Posted on May 22, 2013 by Rabbi Julie Gordon
R. Julie Gordon (PEP '12) recollects:
Here are some of my thoughts after my experience davenning with Women of the Wall (WOW) on May 10, 2013.
I was exhilarated on the day after my bat mitzvah when I learned how to lay tefillin through the wisdom and care of Bert Cooper, z”l, our Albert Lea, MN para-rabbi. I felt empowered and joyful. Safely ensconced in our community and our shared relationship with God. My Baba had given me my Zayde’s tefillin. On that day when I held them in my hands, we both cried. She said, “Zayde would be so proud that you will be using his tefillin as he laid tefillin six days a week.” I remember those words every day as I wrap them around my arms, even now 40 years later, the soft leather straps worn thin and replaced twice. The scrolls checked and rechecked by sofrei stam. I am the only person on my mother’s side of the family who lays tefillin and I do it with care.
Last week, on my 56th birthday, I was preparing to lay my Zeyde’s teffilin, and to wrap myself in his memory, as I feel commanded to do this mitzvah. But, for the first time, I felt afraid.
On May 10th, I went to the Kotel to daven Shaharit and celebrate Rosh Chodesh Sivan with Women of the Wall (WOW). We were met with huge crowds of our fellow Jews, Haredim, Ultra-Orthodox Jews. It was painful to see some men throw rocks and hatefully yell “Whore!” and “Nazi” and “You’re going to give us all cancer!” and some women spit globs upon us, misunderstanding our sincerity.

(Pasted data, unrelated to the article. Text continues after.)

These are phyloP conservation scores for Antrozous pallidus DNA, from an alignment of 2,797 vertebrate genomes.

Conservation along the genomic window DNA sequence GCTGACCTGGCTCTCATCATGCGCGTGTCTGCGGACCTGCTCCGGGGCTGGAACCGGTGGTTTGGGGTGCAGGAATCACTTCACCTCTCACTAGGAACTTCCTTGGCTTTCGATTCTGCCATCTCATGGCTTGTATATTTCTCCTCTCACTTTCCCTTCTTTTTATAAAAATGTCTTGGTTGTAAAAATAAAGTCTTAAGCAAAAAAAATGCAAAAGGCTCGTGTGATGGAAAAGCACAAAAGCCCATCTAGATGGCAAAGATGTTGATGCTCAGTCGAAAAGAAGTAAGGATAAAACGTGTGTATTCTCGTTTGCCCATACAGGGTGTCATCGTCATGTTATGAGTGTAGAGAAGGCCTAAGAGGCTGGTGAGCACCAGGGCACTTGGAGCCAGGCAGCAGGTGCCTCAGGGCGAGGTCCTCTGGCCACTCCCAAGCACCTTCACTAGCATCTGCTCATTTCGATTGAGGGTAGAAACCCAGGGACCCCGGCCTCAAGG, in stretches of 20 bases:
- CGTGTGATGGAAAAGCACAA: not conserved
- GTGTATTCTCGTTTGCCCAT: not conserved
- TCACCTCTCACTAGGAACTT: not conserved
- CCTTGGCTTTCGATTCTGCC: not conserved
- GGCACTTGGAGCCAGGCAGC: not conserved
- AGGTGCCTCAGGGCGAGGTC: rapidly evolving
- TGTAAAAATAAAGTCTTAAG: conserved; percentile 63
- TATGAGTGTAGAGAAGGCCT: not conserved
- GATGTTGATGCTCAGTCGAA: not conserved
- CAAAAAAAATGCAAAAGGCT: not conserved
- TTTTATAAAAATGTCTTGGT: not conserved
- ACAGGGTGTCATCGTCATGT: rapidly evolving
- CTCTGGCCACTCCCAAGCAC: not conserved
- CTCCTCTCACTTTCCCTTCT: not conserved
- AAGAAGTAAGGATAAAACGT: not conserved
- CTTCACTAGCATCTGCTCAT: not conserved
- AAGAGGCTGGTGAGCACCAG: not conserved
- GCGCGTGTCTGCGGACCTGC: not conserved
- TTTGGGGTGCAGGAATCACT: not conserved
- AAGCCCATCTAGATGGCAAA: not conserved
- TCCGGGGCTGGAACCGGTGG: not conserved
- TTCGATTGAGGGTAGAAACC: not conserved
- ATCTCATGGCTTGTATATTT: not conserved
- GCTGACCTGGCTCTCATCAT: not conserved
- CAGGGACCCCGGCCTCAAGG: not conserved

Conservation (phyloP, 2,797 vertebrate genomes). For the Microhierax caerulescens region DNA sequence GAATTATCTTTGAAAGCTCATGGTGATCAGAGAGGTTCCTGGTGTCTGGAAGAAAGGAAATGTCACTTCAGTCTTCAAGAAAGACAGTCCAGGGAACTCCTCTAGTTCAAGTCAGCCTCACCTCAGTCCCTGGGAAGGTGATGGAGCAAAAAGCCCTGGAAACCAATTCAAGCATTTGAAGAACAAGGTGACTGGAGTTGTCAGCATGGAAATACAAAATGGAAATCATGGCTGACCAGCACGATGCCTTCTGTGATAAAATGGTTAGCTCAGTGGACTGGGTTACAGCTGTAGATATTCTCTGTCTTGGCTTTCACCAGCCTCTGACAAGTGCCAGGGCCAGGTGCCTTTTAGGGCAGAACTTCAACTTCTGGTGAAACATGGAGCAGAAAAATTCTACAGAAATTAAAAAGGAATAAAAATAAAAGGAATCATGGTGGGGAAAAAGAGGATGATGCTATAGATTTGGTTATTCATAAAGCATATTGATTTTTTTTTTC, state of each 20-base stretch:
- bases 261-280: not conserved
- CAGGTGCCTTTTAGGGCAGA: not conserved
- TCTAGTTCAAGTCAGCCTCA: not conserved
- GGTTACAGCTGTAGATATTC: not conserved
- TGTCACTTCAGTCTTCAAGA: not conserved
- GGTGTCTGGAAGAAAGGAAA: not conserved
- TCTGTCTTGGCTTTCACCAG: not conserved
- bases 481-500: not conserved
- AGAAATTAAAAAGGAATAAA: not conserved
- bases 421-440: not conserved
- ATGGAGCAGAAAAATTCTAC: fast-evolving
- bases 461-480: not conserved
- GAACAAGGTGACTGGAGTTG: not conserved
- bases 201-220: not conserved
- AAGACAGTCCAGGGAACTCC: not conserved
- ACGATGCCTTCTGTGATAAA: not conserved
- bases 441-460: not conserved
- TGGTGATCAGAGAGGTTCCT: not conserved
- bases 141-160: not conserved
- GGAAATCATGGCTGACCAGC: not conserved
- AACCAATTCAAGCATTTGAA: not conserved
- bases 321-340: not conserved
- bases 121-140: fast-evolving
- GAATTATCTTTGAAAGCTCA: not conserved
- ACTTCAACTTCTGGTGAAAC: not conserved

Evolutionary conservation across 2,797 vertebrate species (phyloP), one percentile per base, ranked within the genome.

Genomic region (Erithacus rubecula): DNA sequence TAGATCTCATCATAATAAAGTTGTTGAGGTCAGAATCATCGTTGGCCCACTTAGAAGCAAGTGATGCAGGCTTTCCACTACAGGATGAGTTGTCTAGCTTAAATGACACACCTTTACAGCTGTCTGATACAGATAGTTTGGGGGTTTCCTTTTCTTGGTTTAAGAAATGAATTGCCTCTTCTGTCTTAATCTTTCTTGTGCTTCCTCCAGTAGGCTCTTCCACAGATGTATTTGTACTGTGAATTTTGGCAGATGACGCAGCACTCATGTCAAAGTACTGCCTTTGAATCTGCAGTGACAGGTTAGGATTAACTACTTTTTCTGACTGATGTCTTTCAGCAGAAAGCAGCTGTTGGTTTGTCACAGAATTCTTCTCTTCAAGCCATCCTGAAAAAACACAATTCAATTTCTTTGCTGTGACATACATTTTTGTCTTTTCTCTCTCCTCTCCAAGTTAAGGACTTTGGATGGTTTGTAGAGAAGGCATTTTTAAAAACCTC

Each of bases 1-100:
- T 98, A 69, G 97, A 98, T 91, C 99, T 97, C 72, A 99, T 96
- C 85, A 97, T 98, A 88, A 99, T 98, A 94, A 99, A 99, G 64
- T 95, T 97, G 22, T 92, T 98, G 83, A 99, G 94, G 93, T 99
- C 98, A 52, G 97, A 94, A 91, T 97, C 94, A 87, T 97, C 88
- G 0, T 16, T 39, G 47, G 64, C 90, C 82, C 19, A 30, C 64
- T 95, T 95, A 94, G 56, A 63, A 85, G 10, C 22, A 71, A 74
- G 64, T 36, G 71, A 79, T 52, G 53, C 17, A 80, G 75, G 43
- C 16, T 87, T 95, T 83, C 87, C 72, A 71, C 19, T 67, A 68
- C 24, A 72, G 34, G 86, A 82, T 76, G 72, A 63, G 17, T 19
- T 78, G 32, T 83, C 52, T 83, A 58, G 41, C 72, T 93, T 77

I made my way into the center of my women’s prayer group, WOW, wrapped myself in my brightly colored silk tallit that depicts the walls of the old city of Jerusalem, and laid my tefillin. Soon my fear melted with the rising joyous song and spirited Hallel prayers — psalms welcoming the month that brings Shavuot – our celebration of receiving the Torah at Sinai where we stood together as one people before God, each according to our own strengths and abilities.
And limitations, I supposed, as the loud whistles and screams and obscenities meant to drown out our prayer rained upon us, harsher even than the rocks, coffee, trash and spit. The police were professional and effective, enforcing the court verdict allowing us to pray according to our pluralistic, feminist, and egalitarian customs, keeping the violence mostly at bay.
Amidst it all, I focused my mind and spirit toward prayer, toward God’s love. And recalling that moment at Sinai, joined hearts with my people, including the vast majority of our ultra-Orthodox sisters and brothers who, like us, peacefully prayed to God seeking God’s strength and wisdom to make our world a better place.